Eye For Film >> Movies >> The Back-Up Plan (2010) Film Review
The Back-Up Plan
Reviewed by: Jennie Kermode
Whatever you may hear in the news about teenage pregnancies, the fact is that the average age for new mothers in the Western world is getting higher and higher. Many factors are believed to contribute to this. Women often want to progress further in their careers before taking time out to deal with pregnancy. They may be waiting until they can afford to buy houses. They may also simply be waiting to find the right relationships, being less willing than their predecessors to settle for the first prospective partners who come along.
Zoe (Jennifer Lopez) is such a woman, but for her it goes a little further. She's built and then abandoned a corporate career, settling into a comfortable life as a small business owner. She has a nice apartment and everything else in her life is perfect, but she's simply never met a man she's wanted to settle down with. Now she's reaching an age where she can't afford to keep waiting. It's this that prompts the decision to undergo artificial insemination, aiming for responsible single motherhood. But on the very day she walks out of the clinic she bumps into a stranger (Alex O'Loughlin) who seems determined to sweep her off her feet.
The film's conceit, such as it is, is that life's important stages don't always have to happen in the same order. Falling in love, getting married, having children - everything we're told women ought to dream of - are out of balance for Zoe, who is therefore forced into making her own decisions about just what it is she wants. The trouble is that she's never really required to think outside the box (except, perhaps, with the decision she makes before the film starts) and the outcome of the film never really seems to be in question. The path it follows is similar to pregnancy itself - excitement, hope, increasing discomfort, problems with balance, an awkward self image, conflicting emotions as the conclusion draws near and then, finally, relief that it's all over.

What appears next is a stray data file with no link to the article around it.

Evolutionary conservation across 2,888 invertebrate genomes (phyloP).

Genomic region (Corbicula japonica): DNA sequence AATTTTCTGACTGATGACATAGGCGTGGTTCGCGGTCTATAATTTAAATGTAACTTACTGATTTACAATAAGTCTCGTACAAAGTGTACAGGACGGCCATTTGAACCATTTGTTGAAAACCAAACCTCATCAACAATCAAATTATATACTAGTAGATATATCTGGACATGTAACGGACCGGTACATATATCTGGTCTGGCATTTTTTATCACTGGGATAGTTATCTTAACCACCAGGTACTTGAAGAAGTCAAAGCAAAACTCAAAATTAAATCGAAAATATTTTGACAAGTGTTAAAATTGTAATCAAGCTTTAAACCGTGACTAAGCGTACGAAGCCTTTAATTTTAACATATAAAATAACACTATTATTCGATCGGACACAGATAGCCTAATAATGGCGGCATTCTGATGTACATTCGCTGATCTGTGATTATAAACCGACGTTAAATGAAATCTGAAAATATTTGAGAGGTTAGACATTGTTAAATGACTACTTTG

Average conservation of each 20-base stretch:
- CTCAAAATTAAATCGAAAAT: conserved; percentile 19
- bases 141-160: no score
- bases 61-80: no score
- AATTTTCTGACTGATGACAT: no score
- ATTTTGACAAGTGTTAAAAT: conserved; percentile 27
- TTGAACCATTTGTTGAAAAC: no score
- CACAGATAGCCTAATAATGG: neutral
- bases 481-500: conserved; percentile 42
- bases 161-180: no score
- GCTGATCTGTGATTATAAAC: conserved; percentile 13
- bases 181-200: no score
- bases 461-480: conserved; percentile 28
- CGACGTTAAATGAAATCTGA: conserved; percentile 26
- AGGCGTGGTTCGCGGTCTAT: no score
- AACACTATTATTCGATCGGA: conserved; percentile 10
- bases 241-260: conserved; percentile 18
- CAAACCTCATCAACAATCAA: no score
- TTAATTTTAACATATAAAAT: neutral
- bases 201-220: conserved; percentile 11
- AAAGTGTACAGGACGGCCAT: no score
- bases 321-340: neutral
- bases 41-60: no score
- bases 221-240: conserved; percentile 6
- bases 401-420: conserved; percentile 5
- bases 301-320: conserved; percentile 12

At first the focus seems to be on the man, Stan. Does he really care? Will he commit? Or will he panic and run? But he's a cardboard cut-out character so quick to devote himself that his initial singleness makes little sense. The real issue is Zoe herself. It takes her a while to understand this; unfortunately it takes the audience about five minutes. As there's little in the way of chemistry between the two leads, the rest of the film depends on Lopez's not inconsiderable charm, but for the most part all she does is convince the audience she's better than this script deserves.
If there really is a market out there full of women so fixated on pregnancy that they'll swoon over anything with babies in it, this film may be on to a winner. Beyond that it's just a parade of tired old clichés with a thick coating of sugar.Reviewed on: 04 May 2010